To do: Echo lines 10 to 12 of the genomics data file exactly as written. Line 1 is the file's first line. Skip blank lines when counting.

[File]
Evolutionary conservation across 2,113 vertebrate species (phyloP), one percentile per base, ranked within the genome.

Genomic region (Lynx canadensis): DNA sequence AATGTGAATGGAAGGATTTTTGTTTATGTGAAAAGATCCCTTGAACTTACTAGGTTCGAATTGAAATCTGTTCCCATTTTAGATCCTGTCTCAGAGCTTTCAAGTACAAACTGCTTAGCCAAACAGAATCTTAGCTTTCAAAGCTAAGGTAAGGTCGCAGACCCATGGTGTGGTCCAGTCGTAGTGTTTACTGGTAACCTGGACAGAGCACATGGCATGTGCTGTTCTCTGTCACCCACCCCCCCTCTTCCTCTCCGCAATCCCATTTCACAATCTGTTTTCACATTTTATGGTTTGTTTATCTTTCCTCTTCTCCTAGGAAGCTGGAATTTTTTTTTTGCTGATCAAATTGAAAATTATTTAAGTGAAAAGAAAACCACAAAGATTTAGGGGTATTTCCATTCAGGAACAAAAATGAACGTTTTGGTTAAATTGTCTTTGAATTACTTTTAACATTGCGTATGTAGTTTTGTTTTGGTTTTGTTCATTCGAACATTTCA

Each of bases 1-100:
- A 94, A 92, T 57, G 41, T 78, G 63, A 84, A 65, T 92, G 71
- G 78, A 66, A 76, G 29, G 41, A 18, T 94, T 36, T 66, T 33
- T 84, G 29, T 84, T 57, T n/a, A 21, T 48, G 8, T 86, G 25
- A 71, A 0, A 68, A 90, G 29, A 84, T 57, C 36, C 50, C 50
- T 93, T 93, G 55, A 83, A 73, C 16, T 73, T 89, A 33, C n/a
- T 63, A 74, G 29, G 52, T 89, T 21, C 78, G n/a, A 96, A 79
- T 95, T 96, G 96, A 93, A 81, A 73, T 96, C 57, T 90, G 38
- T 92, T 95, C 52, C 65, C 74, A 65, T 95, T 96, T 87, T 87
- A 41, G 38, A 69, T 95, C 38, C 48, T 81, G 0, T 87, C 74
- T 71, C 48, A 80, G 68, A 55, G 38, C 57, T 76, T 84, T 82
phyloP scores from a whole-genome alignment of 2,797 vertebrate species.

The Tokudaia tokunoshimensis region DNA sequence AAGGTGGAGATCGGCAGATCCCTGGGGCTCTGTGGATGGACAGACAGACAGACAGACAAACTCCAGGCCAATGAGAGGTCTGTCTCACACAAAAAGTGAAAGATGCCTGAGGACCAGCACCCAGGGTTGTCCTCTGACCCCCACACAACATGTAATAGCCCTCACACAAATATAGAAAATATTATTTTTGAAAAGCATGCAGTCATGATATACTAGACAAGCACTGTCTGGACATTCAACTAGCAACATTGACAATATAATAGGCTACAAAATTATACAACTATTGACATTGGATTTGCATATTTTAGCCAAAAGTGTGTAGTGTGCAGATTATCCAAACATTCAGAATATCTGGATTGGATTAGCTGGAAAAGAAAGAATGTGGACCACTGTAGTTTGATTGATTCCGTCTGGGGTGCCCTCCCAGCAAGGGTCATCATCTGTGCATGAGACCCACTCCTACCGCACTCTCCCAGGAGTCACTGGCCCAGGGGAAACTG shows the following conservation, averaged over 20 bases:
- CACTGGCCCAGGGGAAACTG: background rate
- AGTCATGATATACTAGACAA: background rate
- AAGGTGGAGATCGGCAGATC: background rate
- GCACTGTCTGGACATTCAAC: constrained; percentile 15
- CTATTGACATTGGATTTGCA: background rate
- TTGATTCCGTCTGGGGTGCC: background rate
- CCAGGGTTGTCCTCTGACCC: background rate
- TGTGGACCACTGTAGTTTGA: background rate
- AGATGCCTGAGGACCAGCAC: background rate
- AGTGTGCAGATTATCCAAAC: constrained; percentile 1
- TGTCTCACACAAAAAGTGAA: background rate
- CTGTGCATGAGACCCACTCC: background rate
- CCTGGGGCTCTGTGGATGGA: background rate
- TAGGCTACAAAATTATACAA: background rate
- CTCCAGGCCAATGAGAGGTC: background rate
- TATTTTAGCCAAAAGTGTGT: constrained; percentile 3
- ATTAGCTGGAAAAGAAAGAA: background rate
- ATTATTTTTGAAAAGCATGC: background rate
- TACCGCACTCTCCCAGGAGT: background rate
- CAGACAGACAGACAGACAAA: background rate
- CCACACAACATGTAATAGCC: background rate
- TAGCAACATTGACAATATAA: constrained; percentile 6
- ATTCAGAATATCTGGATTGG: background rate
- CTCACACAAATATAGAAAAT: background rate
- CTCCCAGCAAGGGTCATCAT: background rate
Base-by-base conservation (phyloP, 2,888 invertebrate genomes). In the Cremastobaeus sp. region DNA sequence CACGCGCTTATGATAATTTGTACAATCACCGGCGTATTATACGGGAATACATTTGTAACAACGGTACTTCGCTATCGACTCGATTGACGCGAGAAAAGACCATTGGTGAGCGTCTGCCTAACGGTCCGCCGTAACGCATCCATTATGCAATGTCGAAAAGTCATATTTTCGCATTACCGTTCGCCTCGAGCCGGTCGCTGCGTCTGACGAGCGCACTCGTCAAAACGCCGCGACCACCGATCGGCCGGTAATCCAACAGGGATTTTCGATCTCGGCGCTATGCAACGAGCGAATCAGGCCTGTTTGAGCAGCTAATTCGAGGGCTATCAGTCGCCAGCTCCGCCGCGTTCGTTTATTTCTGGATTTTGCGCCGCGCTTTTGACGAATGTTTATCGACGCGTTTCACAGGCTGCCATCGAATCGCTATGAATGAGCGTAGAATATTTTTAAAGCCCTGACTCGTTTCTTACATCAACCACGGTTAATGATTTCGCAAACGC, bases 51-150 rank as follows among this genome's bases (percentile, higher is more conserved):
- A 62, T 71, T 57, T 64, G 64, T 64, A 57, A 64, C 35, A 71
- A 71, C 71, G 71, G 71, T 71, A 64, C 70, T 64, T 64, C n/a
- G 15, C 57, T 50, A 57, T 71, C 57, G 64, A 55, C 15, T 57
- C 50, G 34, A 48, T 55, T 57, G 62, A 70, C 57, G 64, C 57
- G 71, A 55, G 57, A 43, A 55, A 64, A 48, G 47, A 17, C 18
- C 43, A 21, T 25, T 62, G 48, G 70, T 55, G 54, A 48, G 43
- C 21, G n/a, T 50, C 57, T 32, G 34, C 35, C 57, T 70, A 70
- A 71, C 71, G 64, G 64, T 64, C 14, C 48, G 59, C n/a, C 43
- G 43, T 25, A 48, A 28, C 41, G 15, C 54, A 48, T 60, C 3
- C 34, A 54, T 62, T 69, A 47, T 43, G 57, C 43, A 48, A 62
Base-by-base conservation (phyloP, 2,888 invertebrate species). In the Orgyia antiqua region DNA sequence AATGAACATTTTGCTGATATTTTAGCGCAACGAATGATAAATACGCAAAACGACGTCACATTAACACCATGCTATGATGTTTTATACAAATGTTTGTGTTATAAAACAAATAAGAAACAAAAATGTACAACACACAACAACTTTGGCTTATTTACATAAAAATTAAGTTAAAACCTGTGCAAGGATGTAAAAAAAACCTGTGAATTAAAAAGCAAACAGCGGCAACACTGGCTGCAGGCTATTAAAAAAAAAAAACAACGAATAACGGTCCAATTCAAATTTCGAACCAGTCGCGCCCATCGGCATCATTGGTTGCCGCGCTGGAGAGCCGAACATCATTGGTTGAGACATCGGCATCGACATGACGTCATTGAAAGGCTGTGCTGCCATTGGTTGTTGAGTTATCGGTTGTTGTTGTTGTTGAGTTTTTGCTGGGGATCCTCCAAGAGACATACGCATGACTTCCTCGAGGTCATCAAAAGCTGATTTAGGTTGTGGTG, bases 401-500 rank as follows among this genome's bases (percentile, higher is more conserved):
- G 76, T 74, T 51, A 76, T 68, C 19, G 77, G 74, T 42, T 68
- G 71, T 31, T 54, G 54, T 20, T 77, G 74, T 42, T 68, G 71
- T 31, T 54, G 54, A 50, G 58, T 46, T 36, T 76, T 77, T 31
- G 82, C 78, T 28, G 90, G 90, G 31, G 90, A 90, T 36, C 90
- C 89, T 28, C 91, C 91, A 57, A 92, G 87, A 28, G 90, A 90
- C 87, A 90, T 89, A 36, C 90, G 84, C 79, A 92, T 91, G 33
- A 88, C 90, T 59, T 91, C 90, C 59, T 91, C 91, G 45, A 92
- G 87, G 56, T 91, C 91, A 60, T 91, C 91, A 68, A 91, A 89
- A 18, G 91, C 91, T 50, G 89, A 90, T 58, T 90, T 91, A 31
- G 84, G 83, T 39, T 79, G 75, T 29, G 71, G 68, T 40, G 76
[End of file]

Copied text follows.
- T 95, T 96, G 96, A 93, A 81, A 73, T 96, C 57, T 90, G 38
- T 92, T 95, C 52, C 65, C 74, A 65, T 95, T 96, T 87, T 87
- A 41, G 38, A 69, T 95, C 38, C 48, T 81, G 0, T 87, C 74